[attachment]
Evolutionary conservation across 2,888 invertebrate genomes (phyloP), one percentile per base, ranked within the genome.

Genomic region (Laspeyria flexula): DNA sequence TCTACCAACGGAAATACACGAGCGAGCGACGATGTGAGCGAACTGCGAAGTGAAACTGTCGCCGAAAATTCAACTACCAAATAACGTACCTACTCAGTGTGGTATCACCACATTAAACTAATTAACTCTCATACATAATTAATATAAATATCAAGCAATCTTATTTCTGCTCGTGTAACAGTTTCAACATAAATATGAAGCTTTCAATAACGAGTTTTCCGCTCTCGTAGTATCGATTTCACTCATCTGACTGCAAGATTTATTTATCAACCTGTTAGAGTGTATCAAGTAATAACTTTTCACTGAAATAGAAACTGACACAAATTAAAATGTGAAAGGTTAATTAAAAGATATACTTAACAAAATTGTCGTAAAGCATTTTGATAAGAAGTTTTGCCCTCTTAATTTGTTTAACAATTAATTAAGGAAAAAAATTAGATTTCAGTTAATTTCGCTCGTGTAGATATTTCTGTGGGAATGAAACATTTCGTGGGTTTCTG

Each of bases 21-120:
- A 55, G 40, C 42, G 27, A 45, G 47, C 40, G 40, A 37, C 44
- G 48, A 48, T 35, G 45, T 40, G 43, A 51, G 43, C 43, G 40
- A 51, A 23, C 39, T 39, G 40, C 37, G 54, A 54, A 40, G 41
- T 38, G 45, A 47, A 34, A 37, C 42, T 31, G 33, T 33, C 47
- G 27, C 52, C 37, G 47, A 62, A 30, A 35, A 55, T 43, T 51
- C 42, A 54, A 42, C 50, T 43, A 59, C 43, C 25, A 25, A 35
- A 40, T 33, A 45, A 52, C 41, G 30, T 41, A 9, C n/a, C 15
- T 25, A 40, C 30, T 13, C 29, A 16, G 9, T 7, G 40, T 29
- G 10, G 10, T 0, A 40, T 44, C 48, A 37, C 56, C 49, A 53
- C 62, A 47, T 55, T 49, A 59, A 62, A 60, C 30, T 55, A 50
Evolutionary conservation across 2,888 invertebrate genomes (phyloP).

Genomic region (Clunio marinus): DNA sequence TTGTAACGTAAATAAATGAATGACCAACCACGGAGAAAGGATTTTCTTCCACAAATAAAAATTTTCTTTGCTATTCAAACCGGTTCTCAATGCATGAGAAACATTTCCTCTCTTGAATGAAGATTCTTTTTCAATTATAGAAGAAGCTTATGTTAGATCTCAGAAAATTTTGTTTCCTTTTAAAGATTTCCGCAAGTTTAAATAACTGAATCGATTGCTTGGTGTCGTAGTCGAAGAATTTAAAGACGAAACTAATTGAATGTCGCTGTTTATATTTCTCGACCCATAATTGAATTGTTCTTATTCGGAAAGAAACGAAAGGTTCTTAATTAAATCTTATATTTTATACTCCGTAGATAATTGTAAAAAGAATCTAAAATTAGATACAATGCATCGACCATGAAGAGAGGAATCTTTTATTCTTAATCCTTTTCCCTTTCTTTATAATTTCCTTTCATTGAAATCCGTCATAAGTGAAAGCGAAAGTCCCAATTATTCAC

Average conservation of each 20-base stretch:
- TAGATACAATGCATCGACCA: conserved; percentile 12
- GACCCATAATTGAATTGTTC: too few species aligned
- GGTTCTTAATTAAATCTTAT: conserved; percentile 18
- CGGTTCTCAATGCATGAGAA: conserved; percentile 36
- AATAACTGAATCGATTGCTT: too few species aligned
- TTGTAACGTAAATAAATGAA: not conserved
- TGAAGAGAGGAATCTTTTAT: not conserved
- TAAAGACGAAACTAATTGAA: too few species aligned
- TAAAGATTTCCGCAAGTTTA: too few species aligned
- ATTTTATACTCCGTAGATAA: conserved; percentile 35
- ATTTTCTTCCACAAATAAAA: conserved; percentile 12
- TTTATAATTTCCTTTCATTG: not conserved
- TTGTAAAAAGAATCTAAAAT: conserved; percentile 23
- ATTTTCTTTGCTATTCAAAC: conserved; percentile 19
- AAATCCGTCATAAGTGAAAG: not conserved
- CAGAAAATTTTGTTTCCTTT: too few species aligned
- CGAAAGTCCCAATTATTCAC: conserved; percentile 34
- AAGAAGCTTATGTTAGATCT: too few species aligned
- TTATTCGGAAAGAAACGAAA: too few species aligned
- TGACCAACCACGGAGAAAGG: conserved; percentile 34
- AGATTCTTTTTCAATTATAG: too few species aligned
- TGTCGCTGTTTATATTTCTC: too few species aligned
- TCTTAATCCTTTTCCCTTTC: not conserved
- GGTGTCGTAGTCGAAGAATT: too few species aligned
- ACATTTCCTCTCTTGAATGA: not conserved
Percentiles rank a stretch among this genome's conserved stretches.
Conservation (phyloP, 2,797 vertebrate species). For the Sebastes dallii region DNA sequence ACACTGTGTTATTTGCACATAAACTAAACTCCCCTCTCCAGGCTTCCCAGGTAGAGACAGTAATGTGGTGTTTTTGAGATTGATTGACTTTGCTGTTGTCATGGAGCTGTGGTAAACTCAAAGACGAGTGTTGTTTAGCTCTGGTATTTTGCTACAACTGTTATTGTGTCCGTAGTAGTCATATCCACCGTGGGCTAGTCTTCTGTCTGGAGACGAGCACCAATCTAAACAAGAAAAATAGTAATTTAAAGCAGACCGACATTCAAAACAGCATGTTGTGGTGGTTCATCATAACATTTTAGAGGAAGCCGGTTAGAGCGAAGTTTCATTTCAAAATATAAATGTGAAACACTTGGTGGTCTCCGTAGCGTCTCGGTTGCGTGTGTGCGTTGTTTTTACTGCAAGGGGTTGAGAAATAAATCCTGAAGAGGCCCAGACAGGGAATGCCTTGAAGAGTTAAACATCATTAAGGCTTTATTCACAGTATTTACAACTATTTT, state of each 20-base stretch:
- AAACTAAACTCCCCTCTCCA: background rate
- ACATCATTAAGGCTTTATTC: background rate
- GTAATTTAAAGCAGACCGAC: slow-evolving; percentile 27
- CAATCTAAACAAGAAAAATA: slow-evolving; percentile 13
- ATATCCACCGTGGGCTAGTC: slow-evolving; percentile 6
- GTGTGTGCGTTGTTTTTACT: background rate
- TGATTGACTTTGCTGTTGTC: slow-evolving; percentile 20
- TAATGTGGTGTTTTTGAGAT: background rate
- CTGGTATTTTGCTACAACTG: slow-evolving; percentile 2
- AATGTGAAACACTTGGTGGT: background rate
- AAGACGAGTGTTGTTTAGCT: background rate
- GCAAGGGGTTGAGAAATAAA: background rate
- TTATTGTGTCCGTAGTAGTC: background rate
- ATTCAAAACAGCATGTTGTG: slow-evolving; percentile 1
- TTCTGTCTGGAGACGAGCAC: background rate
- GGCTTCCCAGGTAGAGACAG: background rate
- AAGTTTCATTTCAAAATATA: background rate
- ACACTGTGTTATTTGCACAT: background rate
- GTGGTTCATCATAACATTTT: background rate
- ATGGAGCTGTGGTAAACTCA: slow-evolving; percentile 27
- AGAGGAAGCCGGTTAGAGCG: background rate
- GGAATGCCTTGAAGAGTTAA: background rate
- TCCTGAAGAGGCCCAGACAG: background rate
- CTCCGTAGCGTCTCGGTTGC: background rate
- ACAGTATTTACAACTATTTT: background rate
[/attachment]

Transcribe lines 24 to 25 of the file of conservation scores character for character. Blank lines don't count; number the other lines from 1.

- TAAAGACGAAACTAATTGAA: too few species aligned
- TAAAGATTTCCGCAAGTTTA: too few species aligned